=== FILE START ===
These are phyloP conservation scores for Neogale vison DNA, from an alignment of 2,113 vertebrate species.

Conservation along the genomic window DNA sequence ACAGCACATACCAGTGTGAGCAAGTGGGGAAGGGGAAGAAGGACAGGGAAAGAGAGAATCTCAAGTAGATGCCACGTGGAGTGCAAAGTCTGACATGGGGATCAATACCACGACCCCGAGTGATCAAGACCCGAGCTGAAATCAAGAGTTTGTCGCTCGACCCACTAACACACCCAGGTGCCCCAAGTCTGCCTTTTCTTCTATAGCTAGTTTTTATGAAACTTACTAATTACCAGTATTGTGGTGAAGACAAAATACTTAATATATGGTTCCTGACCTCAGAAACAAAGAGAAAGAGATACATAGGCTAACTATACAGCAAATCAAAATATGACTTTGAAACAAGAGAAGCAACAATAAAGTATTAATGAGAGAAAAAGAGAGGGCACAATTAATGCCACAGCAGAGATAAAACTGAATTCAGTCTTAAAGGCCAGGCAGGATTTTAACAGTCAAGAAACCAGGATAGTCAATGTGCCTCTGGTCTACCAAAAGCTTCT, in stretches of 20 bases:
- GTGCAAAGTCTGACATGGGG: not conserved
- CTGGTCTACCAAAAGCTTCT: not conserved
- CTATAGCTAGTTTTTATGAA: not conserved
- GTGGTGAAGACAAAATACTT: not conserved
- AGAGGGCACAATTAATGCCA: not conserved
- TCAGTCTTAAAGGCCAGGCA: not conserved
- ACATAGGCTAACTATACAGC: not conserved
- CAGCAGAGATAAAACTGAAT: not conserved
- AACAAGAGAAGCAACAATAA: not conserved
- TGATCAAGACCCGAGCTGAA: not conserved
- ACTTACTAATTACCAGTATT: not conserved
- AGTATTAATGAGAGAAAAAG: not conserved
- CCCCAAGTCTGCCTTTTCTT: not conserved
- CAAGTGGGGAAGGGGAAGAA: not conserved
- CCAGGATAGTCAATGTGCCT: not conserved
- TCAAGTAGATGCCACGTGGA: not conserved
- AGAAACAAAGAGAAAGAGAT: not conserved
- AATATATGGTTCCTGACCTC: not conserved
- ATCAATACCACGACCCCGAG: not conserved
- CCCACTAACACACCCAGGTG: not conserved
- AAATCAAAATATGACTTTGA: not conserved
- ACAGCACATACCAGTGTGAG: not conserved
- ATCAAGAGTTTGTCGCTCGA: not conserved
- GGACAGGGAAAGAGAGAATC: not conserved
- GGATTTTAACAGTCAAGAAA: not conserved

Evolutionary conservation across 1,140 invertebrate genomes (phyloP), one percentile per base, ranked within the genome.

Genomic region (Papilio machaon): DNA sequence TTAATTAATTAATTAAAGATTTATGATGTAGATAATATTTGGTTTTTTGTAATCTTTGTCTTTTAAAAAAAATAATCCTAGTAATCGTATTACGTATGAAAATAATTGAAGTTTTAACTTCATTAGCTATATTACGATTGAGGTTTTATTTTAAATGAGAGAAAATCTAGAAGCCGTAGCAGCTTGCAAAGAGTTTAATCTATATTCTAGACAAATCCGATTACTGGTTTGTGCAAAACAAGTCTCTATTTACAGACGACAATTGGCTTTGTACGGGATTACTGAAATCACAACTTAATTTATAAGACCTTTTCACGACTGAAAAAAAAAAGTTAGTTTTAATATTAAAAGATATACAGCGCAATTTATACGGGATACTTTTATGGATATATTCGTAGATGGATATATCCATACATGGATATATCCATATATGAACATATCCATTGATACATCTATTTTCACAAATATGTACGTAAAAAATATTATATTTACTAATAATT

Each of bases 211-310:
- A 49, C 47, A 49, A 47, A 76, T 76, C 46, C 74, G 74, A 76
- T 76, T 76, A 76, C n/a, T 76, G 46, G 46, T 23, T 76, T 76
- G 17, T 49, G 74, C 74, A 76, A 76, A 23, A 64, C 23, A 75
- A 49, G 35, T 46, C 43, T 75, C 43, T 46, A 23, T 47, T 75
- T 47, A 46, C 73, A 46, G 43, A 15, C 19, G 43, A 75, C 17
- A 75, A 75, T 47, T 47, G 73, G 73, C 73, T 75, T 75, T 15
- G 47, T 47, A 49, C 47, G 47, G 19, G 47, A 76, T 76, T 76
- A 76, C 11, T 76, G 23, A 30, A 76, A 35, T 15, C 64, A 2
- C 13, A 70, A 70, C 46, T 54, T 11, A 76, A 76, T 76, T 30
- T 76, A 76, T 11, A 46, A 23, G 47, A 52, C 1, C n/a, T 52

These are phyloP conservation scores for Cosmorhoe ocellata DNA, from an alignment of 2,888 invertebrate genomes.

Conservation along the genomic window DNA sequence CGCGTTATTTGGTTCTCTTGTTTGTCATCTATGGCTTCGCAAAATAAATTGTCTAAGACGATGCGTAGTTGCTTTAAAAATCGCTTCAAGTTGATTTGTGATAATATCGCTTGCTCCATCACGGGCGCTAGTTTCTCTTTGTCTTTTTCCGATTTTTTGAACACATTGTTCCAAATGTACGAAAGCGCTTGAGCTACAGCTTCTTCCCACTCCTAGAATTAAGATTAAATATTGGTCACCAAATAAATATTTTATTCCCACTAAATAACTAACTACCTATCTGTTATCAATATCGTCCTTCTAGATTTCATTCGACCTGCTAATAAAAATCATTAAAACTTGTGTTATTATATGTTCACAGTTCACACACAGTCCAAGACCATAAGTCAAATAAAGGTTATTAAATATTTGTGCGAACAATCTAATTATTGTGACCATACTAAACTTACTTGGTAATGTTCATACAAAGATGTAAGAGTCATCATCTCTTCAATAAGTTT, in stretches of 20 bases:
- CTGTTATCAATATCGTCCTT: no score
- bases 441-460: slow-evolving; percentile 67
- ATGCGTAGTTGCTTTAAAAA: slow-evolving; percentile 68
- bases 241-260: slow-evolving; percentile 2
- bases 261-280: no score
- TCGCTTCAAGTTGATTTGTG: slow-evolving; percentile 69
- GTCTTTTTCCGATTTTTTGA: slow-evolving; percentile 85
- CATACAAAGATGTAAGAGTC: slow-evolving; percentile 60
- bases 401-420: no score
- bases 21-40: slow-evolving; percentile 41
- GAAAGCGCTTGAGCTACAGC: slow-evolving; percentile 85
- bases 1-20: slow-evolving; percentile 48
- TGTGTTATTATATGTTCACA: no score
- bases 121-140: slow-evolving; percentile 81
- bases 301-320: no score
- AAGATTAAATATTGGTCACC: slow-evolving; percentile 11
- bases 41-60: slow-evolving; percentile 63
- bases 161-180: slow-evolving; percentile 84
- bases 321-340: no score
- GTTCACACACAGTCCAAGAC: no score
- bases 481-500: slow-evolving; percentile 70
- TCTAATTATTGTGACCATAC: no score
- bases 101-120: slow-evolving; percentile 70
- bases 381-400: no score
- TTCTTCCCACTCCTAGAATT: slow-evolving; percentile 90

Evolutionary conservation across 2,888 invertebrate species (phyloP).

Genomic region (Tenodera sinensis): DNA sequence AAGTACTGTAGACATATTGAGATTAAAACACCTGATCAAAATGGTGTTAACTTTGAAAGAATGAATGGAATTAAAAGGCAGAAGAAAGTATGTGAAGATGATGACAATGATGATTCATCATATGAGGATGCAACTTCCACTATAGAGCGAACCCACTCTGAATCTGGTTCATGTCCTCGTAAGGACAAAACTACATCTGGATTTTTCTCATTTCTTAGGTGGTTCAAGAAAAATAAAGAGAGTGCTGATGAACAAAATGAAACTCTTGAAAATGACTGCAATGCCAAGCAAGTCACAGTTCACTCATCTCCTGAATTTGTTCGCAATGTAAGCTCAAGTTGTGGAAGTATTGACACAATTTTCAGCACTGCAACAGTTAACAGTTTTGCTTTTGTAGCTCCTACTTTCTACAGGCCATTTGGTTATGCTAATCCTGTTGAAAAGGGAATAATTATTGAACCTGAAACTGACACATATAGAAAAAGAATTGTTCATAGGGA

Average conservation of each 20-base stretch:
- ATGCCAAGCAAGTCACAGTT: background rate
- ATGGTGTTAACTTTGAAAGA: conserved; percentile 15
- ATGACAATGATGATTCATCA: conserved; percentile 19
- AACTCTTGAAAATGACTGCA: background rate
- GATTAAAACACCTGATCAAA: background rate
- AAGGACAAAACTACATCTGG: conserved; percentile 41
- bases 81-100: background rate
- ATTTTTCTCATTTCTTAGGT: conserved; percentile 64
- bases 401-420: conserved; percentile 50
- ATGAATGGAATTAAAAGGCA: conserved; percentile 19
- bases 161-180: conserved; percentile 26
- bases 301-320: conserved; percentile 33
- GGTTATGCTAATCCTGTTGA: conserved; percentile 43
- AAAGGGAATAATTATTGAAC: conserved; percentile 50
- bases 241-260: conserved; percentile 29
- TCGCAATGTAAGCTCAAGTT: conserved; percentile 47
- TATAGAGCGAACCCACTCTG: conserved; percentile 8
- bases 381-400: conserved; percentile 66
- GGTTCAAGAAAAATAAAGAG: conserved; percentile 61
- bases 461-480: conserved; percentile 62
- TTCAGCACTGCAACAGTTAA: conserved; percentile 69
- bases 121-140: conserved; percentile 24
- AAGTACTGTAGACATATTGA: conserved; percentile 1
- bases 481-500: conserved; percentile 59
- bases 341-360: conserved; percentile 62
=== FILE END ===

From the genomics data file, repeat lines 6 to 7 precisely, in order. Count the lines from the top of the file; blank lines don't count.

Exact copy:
- GTGGTGAAGACAAAATACTT: not conserved
- AGAGGGCACAATTAATGCCA: not conserved